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I've been trying to get a new job for the last 10 months since I started the one I'm on. The pay is good, but my management has no experience managing a software product (in this case, a company web site). My company bought a vendor-customized expensive software package that's bankrupting them on maintenance and enhancements, and I'm now the poor guy who gets called when something's wrong because the management is pretty useless for production support.

They keep shooting themselves in the foot in hiring additional staff for coverage, and I don't want to invite (and likely burn) any of my colleagues to work in a mess. It's frustrating that I'm basically having to train a development manager and CIO on how to manage the product, and that I have to now set many MANY boundaries to keep them from encroaching on my work-life balance.

Other than these hero-save-the-day contributions after management blows it again, the work I've done on this job and for about the last three years prior has been exceedingly pedestrian - not by choice. I've done some self-led courses just to expand my horizons, and I share info about those on my resume. I also have a pretty sophisticated, technically challenging, independent project that I've been reluctant to share in interviews, because it's been my experience that employers frown on any independent work.

Now - on recent interviews, I've been told "not technical enough", or "not enough explanation". I actually got that response on an interview today, and had to (figuratively) sit on the guy to get any feedback at the point where he was looking to escort me out. So as a last-ditch, I show him my independent project (which is functional, and is a mobile web site) and after a short demo he says, "You should have put that on the resume!" I came home and wrote the guy a full technical summary of my project, thanking him for being frank -- but I don't know it that'll turn the tide on this opportunity.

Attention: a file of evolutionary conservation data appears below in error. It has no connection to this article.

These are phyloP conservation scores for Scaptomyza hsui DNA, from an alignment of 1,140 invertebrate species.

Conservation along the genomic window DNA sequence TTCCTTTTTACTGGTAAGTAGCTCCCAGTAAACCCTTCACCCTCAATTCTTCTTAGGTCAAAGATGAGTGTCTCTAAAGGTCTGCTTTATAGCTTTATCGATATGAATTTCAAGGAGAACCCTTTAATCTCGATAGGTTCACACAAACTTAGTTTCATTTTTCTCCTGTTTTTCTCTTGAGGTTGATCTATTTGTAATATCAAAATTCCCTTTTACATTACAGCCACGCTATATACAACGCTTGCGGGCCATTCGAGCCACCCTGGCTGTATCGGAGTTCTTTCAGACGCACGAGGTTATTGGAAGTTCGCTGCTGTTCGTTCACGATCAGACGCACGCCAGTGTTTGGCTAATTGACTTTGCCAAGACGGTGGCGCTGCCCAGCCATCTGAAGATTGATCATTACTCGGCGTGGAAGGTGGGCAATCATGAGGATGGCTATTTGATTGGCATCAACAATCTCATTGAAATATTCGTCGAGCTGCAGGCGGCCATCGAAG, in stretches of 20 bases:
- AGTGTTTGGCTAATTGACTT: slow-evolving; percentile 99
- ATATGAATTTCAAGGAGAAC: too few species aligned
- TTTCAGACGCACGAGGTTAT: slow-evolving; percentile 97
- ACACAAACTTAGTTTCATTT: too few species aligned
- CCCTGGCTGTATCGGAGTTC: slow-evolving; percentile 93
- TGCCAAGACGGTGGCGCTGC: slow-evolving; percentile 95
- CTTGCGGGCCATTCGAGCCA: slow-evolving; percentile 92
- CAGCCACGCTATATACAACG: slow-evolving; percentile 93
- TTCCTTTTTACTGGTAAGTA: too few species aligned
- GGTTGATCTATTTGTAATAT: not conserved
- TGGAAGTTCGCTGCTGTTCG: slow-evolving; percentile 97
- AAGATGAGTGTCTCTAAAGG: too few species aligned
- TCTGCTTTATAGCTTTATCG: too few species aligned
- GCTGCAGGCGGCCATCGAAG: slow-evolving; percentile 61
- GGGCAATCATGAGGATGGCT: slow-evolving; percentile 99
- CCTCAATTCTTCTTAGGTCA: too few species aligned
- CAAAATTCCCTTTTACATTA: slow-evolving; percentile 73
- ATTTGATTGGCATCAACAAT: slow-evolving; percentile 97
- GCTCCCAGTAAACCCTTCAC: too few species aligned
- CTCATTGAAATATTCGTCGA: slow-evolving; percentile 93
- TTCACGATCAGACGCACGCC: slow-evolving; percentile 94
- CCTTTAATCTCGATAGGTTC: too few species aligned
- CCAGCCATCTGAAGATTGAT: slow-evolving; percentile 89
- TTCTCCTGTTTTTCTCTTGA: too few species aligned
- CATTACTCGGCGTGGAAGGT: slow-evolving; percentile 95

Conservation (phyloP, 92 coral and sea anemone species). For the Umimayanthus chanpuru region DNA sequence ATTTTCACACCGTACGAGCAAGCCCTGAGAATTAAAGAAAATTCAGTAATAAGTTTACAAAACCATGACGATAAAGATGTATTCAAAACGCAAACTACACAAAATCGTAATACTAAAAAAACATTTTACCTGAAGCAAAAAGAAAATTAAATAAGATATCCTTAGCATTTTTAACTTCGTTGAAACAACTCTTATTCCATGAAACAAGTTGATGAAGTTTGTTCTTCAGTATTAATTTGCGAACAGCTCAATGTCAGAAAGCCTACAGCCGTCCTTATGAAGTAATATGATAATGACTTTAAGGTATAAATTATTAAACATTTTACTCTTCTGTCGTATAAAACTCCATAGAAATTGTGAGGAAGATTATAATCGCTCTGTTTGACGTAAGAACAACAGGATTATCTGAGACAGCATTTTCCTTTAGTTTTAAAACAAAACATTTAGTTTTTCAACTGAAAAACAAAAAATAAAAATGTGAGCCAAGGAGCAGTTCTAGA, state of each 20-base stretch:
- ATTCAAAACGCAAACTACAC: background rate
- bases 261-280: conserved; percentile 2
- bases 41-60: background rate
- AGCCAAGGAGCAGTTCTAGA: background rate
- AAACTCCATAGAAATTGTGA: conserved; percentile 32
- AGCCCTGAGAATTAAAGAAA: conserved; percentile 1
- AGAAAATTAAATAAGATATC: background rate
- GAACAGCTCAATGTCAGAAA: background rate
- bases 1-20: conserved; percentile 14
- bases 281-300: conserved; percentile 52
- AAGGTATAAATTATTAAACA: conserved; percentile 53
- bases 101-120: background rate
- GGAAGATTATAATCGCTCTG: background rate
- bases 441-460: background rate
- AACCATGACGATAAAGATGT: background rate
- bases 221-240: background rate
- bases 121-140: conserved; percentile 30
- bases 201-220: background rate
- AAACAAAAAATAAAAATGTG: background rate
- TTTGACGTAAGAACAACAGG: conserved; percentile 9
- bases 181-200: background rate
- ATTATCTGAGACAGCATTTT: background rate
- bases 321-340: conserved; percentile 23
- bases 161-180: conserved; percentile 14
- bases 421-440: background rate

I bought a new suit, and was excited about this interview, and blehhhhhhhhh. So for future - put my personal projects on the resume, or nah?

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put my personal projects on the resume or nah?

If I had a fairly challenging technical project that I was working on in my spare time, I would definitely put it on my resume as it helps demonstrate my technical capabilities.

In fact, as an interviewer, I've seen many a personal projects on the resumes of candidates, some of whom went on to get offers, as long as they were able to convey that the project was done on their time, and company work did not suffer due to it.


That said, there are few things that stand out in your post:

but my management has no experience managing a software product

It doesn't matter how incompetent your management is, you have to find something positive amidst all that they are doing, and use these positive things to talk during your interviews. This could be the domain they are in, the purpose of the website (someone paid for it, so they must see some positive value in it) or anything else.

They keep shooting themselves in the foot in hiring additional staff for coverage

Again, don't talk negative about your current employers. what is to stop an employee who talks bad about current employer to talk bad about the next one?

Other than these hero-save-the-day contributions after management blows it again, the work I've done on this job and for about the last three years prior has been exceedingly pedestrian

This should not be a deal breaker if you have personal projects to demonstrate your technical capabilities

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If you are proud of your personal project I would absolutely include it onto your resume, especially if the project is completed. It demonstrates that you are self-motivated and am able to follow through on a goal. If it showcases other skills outside of your usual work it also highlights that you have the ability to learn and adapt to new techniques on your own.

Just make sure that if either of you mention it during an interview that you have someway to showcase it, like having a video or blog online to demo your personal project.

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